(*) In North America, some style guides do allow for a mix of "British" and "American". For example, The Chicago Manual of Style (6.9) says that the British style (using single quotation marks) “may be appropriate in works of textual criticism or in computer coding and other technical or scientific settings.” This is necessary when text styling is unavailable, and putting a punctuation character inside quotation marks could lead to confusion with text that is meant to be communicated literally: (1) Type the password "123." versus (2) Type the password '123'.

Aside from search and replace on the quotation marks themselves, an editing tool called PerfectIt will let you choose if you want final punctuation inside or outside of quotes. Unfortunately (and ironically), it's not perfect when it comes to the British style; but I can't see how it could be. Short of artificial intelligence, software can't tell if what's inside quotation marks is actually part of quoted dialog or just a quoted "fragment" of text. And the British style does put punctuation inside of quotation marks if it's part of a sentence's broader grammatical structure.

  • 'The pears,' he said, "apples and other fruit have all dried out.'
  • The pears, apples and other fruit have all dried out.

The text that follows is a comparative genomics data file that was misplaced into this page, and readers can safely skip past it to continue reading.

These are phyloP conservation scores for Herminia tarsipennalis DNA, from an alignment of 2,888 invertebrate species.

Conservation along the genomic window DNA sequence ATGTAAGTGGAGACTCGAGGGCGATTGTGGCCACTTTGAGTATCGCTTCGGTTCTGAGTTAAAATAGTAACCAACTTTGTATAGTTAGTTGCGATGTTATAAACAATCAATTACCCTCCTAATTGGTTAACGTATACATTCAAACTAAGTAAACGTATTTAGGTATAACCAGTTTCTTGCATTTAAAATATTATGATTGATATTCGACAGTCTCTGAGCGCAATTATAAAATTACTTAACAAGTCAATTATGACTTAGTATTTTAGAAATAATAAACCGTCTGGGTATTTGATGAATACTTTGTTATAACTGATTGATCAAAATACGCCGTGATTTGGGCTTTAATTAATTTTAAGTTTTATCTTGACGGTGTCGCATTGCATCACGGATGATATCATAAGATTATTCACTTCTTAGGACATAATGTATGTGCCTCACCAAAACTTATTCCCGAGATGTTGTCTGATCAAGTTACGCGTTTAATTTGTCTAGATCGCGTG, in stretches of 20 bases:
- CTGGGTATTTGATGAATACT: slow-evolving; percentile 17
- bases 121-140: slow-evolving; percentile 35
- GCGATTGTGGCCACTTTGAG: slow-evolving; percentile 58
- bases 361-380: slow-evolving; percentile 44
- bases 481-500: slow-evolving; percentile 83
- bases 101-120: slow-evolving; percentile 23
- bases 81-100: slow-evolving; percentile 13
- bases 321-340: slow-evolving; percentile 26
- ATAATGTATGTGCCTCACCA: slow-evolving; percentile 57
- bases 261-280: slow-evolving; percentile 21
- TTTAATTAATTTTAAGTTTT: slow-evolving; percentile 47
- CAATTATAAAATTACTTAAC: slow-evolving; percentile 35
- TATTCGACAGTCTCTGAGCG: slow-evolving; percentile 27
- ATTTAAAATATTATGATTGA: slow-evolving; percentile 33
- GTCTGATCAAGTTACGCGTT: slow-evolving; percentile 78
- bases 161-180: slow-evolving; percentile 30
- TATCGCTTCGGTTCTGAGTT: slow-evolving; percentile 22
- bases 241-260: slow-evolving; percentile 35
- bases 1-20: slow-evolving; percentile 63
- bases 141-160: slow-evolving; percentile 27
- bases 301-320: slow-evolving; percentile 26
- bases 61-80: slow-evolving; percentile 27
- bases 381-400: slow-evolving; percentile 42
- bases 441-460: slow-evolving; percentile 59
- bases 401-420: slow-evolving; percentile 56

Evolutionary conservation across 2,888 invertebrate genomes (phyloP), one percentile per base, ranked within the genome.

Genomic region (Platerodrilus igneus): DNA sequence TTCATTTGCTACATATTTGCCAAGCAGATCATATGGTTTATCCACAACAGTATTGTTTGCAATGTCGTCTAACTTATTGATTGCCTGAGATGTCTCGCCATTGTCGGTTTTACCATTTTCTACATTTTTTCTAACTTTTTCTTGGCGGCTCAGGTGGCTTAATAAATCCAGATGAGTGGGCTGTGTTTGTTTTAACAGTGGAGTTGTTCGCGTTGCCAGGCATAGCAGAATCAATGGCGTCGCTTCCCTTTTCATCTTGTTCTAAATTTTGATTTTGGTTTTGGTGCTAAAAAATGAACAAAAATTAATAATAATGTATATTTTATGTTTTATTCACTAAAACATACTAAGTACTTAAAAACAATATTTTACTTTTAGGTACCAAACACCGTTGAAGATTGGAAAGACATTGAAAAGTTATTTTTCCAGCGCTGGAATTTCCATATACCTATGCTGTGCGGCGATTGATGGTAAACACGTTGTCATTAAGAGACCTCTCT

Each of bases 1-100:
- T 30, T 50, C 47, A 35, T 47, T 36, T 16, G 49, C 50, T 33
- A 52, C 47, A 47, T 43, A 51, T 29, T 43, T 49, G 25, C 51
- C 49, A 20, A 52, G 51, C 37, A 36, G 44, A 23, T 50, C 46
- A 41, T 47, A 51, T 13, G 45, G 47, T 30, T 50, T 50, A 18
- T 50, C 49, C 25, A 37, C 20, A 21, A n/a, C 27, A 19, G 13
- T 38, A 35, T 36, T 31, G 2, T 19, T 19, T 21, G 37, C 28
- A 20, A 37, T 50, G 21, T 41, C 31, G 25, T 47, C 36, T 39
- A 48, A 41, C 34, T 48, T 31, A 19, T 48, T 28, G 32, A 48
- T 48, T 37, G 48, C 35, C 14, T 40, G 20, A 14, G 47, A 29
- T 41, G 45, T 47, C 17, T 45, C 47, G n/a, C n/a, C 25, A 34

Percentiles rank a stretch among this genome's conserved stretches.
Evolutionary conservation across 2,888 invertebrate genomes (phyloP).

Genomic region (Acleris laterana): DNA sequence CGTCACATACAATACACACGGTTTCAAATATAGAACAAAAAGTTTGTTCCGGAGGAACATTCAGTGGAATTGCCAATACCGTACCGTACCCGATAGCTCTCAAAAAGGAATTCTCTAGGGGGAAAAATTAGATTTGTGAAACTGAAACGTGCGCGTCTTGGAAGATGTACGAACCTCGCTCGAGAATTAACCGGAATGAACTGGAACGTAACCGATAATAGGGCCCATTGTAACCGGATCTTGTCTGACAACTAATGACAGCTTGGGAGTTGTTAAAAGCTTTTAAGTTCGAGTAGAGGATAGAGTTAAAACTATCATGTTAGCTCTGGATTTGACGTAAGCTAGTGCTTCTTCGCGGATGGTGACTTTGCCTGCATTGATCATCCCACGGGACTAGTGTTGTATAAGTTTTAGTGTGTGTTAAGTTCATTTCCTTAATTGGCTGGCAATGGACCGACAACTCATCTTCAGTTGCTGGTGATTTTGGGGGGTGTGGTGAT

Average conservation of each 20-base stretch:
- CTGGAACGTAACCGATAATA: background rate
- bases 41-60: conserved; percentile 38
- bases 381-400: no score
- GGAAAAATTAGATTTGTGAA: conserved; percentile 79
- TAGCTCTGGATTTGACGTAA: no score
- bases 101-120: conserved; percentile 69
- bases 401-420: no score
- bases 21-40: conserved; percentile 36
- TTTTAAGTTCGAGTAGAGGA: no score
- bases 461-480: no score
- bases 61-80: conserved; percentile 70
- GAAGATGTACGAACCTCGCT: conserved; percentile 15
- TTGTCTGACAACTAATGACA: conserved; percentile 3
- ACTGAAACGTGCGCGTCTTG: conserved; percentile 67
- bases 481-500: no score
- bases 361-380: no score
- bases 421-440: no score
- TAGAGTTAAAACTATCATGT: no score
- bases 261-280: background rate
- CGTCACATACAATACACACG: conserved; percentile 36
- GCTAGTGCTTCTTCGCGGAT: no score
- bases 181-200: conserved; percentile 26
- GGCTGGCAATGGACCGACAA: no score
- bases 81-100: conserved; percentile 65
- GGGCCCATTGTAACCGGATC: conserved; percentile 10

The comma is part of the spoken sentence here, so it does come before the quotation mark---even in the so-called British style. (As does the period.) Adding quotation marks and narrative text doesn't change the punctuation of the quoted dialog itself. (Note: As most, but not all, British style guides avoid using a serial comma, I left it out.)

However, PerfectIt will flag such instances and let you decide if they should be fixed or not.

As much as the (common) British style makes more logical sense to me (even though I don't normally use it), the American style is easier from a programming point of view.

But while you can find tools that let you get close to automatic styling, there is really no substitute for learning the particulars. (If you rely on any automated tool, it will let you down at some point as far as this is concerned.)

  • To clarify, when there isn't actual dialog involved, these are the two styling variations (and what was initially described): (1) The words "pear," "apple," and "orange" are all used to describe types of "fruit." and (2) The words 'pear', 'apple', and 'orange' are all used to describe types of 'fruit'. Commented Mar 30, 2018 at 7:45